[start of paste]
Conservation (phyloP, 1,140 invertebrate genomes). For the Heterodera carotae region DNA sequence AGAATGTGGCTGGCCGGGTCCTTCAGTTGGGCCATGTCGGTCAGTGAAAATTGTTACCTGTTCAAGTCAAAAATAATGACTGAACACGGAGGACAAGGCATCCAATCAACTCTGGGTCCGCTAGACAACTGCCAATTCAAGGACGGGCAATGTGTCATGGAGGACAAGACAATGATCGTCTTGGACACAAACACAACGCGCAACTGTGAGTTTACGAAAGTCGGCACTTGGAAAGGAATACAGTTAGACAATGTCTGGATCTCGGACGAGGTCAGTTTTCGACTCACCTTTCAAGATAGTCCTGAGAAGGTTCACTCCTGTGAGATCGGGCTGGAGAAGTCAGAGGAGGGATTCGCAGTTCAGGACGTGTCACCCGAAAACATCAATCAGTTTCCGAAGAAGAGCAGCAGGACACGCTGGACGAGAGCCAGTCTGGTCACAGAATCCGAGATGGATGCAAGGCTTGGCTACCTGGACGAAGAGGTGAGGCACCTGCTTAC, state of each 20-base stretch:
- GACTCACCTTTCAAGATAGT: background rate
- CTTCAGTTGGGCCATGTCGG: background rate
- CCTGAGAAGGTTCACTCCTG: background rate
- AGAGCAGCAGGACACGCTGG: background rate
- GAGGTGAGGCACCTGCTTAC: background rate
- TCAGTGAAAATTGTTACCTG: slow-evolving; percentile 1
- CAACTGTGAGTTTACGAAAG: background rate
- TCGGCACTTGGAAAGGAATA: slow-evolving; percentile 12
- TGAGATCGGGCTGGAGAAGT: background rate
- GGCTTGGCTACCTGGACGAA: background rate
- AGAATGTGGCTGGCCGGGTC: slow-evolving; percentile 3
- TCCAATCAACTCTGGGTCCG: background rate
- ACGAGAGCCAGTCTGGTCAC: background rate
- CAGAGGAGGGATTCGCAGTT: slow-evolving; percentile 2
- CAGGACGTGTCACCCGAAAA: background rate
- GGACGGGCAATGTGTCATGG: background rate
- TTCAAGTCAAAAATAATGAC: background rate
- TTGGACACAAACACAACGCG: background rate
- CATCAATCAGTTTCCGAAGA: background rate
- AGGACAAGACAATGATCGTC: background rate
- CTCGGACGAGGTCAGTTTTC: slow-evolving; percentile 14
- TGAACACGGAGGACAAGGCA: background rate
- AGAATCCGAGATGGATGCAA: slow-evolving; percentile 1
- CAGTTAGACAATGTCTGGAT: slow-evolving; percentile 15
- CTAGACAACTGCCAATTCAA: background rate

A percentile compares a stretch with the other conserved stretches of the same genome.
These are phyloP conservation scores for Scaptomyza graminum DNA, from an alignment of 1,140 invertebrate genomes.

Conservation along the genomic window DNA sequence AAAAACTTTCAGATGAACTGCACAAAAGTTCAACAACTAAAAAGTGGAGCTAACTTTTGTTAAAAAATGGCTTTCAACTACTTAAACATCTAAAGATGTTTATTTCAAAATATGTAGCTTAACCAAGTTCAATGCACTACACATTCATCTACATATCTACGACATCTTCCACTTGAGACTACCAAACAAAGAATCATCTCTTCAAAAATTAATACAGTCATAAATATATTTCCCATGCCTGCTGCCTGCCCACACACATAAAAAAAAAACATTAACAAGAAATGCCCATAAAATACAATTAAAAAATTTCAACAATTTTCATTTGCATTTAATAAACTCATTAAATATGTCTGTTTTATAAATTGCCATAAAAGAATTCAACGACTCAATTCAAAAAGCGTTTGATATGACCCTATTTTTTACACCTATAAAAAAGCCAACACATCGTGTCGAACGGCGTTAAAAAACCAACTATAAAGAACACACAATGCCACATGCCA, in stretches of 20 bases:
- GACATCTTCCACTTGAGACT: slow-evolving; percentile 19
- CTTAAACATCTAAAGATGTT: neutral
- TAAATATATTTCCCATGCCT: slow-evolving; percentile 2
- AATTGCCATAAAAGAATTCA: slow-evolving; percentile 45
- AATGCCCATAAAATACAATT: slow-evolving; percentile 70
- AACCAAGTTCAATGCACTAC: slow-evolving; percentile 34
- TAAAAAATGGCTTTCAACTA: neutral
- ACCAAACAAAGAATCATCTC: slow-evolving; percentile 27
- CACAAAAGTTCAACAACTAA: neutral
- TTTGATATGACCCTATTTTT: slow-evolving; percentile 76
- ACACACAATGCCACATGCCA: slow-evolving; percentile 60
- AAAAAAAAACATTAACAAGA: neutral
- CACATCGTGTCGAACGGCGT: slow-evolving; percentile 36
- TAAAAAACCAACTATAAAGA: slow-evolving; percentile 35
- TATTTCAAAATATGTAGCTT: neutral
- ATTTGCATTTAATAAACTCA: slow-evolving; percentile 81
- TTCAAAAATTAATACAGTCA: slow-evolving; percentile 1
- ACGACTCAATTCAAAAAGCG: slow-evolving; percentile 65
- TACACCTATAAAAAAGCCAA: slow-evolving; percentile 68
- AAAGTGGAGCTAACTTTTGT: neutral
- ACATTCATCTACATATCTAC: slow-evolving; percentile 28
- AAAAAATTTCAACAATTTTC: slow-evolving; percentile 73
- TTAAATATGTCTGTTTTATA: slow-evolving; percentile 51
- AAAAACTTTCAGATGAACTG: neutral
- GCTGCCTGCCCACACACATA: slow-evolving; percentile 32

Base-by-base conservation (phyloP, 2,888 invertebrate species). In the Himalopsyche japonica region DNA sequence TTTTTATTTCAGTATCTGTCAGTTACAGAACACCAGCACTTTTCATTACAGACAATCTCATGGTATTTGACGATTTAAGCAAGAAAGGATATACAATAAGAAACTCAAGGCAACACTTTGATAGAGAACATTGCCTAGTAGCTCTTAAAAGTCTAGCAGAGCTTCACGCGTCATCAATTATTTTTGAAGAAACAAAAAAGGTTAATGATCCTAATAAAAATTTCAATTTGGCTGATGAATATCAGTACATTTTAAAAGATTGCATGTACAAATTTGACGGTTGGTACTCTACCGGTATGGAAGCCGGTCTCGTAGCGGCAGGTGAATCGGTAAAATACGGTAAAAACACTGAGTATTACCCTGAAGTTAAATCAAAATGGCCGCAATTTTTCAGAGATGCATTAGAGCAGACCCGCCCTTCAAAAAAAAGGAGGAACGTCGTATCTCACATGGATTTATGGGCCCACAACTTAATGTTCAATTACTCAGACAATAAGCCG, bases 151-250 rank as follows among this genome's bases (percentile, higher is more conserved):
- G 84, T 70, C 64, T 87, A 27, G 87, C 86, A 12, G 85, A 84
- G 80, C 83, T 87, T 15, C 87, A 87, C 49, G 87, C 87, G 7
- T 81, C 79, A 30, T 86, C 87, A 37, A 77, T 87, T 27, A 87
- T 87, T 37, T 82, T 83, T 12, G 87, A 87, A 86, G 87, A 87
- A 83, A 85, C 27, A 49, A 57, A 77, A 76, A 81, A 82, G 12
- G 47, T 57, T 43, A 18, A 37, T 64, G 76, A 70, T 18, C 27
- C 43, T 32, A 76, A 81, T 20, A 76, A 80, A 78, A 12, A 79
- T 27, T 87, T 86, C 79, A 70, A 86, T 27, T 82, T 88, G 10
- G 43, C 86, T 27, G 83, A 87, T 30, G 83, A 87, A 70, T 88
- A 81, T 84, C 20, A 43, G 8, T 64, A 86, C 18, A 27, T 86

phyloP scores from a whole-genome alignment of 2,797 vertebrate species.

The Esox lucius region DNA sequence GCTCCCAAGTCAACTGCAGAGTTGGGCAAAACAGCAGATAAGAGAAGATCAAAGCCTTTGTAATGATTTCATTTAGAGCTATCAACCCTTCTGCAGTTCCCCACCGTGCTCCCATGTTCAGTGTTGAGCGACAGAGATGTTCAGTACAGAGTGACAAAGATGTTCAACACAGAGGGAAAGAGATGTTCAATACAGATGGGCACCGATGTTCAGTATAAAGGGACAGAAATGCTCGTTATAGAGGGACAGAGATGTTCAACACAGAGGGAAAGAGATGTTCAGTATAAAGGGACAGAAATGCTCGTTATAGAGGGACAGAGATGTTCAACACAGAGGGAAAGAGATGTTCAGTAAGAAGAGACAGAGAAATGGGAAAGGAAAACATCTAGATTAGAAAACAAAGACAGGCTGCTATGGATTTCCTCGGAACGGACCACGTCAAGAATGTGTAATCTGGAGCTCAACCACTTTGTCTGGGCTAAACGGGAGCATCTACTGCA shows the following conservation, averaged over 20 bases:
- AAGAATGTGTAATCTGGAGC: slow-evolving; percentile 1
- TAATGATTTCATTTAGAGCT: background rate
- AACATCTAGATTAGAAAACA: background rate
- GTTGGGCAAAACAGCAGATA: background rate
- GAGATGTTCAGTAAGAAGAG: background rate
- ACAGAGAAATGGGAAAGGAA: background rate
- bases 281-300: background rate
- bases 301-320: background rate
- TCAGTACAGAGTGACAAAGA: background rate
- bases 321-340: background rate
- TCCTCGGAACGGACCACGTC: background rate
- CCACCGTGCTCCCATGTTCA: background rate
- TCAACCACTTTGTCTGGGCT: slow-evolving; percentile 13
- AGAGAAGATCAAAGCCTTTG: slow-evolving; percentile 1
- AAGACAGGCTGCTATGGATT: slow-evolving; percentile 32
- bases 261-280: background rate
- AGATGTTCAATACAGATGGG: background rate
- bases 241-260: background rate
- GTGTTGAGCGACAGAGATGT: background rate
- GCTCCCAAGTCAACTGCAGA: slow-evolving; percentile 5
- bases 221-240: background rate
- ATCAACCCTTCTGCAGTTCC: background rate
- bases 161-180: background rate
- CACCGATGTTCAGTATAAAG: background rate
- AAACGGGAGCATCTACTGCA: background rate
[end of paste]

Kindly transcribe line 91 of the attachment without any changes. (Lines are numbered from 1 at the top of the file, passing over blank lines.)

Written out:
- CACCGATGTTCAGTATAAAG: background rate